-- Meanwhile, Iran’s supreme leader rejected the notion of negotiating with Washington as he vowed to fight U.S. sanctions. William Branigin reports: “‘Pressures by cruel enemies do not affect Iranians,’ Ayatollah Ali Khamenei told judicial officials Wednesday, according to the supreme leader’s website. Calling the United States ‘the world’s most vicious regime,’ he said that ‘Iranians have been wronged by oppressive sanctions but not weakened and will remain powerful.’ He said the nation ‘won’t give up’ and asserted that the Trump administration’s calls for negotiations reflected its failure to achieve its goals through pressure. ‘They said, ‘Negotiate with us in order to progress.’ Yes! We do progress but without you,’ Khamenei said. ‘Negotiations are their way of deceiving’ Iran to get what Washington wants, he added. ‘If you surrender to them, you’re done!’”

-- The Dalai Lama said Trump has a “lack of moral principle.” “His emotions [are] also a little bit,” he said, making a gesture waggling his finger near his temple. “One day he says something, another day he says something. But I think [there is a] lack of moral principle. When he became president, he expressed America first. That is wrong. America, they should take the global responsibility.” (BBC)

Georgian-American businessman, Giorgi Rtskhiladze, discusses the testimony he gave before the House Intelligence Committee. (The Washington Post)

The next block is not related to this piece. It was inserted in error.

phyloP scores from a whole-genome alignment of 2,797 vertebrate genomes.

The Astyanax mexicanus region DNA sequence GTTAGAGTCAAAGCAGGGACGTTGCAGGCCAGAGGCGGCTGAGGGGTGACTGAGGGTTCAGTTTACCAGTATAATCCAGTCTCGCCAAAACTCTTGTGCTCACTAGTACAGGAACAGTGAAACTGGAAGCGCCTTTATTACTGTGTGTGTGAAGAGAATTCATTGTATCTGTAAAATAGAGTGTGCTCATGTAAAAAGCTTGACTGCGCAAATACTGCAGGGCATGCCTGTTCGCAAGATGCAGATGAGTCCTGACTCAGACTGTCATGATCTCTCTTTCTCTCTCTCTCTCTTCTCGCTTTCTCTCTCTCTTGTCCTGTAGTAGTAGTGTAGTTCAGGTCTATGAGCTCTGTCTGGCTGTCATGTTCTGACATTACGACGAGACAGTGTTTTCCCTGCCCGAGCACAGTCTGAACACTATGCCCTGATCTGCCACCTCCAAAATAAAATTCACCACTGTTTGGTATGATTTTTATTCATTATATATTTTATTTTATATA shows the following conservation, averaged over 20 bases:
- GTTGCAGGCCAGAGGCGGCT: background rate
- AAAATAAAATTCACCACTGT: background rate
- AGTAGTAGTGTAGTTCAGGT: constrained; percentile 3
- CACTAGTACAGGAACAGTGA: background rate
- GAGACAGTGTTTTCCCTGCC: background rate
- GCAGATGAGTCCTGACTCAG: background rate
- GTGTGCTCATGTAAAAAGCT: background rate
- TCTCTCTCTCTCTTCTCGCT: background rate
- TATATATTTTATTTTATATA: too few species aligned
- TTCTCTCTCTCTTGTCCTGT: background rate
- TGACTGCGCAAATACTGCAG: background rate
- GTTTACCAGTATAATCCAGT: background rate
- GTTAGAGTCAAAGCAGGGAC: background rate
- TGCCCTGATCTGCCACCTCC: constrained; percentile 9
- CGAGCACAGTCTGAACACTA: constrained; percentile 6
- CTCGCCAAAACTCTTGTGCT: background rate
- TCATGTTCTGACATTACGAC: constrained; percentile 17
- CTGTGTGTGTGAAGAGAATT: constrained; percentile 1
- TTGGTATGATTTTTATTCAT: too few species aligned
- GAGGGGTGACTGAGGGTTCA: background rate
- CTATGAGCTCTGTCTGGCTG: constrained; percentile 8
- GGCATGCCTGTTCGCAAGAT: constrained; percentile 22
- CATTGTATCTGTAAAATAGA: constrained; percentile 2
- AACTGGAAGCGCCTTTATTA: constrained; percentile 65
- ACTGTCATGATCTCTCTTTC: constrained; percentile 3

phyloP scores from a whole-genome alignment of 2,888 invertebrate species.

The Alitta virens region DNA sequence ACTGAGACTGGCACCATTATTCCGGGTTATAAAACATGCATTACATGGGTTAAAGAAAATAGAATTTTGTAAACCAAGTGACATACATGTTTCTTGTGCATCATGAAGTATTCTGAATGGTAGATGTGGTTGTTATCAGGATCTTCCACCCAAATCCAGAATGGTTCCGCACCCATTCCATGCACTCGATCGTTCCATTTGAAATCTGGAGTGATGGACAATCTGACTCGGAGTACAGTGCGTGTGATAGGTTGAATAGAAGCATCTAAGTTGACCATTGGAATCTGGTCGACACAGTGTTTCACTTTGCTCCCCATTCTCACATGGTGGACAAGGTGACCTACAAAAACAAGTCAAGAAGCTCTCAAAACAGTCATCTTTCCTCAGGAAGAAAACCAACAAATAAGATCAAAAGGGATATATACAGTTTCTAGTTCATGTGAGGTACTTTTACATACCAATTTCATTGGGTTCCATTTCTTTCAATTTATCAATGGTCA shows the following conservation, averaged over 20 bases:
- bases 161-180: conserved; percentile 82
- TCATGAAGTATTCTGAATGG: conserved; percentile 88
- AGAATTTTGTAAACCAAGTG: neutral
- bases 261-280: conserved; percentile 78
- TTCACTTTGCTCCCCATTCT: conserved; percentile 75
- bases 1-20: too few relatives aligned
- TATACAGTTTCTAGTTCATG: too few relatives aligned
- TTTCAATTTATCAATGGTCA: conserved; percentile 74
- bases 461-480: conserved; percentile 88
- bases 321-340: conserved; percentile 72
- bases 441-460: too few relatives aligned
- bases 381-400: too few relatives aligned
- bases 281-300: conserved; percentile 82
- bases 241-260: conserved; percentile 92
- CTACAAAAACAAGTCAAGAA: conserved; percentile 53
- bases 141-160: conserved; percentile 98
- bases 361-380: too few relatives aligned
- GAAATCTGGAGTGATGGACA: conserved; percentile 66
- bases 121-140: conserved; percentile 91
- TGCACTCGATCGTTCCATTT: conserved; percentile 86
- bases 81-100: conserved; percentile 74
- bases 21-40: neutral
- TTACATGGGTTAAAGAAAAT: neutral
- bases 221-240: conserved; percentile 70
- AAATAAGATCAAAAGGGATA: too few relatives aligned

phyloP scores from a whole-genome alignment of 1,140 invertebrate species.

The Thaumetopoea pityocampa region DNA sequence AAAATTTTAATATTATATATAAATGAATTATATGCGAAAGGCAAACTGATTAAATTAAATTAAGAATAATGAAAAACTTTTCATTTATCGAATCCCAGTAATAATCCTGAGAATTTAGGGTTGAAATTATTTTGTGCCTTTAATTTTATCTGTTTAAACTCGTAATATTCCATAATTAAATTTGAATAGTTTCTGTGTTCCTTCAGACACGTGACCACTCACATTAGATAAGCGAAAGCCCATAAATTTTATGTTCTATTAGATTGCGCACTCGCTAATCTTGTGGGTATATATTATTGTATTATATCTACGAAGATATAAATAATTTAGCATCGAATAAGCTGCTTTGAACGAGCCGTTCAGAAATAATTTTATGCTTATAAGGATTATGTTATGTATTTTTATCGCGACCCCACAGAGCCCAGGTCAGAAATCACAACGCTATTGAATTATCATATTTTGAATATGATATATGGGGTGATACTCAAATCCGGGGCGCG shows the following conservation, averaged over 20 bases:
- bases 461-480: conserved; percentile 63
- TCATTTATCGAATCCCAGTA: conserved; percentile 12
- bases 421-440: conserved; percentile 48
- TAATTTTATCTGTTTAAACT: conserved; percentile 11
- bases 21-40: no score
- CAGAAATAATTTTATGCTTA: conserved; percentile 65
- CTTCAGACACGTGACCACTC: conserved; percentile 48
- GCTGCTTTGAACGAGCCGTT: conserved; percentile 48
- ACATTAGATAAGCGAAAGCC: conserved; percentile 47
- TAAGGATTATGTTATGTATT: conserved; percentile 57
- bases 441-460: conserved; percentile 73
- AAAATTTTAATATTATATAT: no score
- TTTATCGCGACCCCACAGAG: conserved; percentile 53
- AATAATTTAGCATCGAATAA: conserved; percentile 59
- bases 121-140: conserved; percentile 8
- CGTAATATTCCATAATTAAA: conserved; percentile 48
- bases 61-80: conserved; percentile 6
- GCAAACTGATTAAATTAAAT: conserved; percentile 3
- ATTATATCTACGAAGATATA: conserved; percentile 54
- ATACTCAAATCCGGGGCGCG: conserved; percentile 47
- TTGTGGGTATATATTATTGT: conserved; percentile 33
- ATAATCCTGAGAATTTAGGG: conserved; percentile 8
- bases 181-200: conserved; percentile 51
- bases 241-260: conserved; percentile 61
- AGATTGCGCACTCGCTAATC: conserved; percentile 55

-- One of the president’s former business partners told House investigators that he suffered personal and financial consequences because of his connection to Trump. Tom Hamburger and Karoun Demirjian report: “Giorgi Rtskhiladze, a native of Georgia who is a U.S. citizen, was quizzed Tuesday by the House Intelligence Committee’s staff during a day-long closed-door interview about his role in several Trump projects, including his interest in a short-lived Trump Tower Moscow development in 2015. … [Rep. Adam Schiff] has said he sees Trump’s potentially lucrative projects in Russia as ‘a counterintelligence problem of the first order’ … In an interview following his appearance on Capitol Hill, Rtskhiladze presented an alternative view, noting that seemingly lucrative Trump projects overseas were problematic, in part, because they mixed business with politics. ‘I am collateral damage,’ he said.”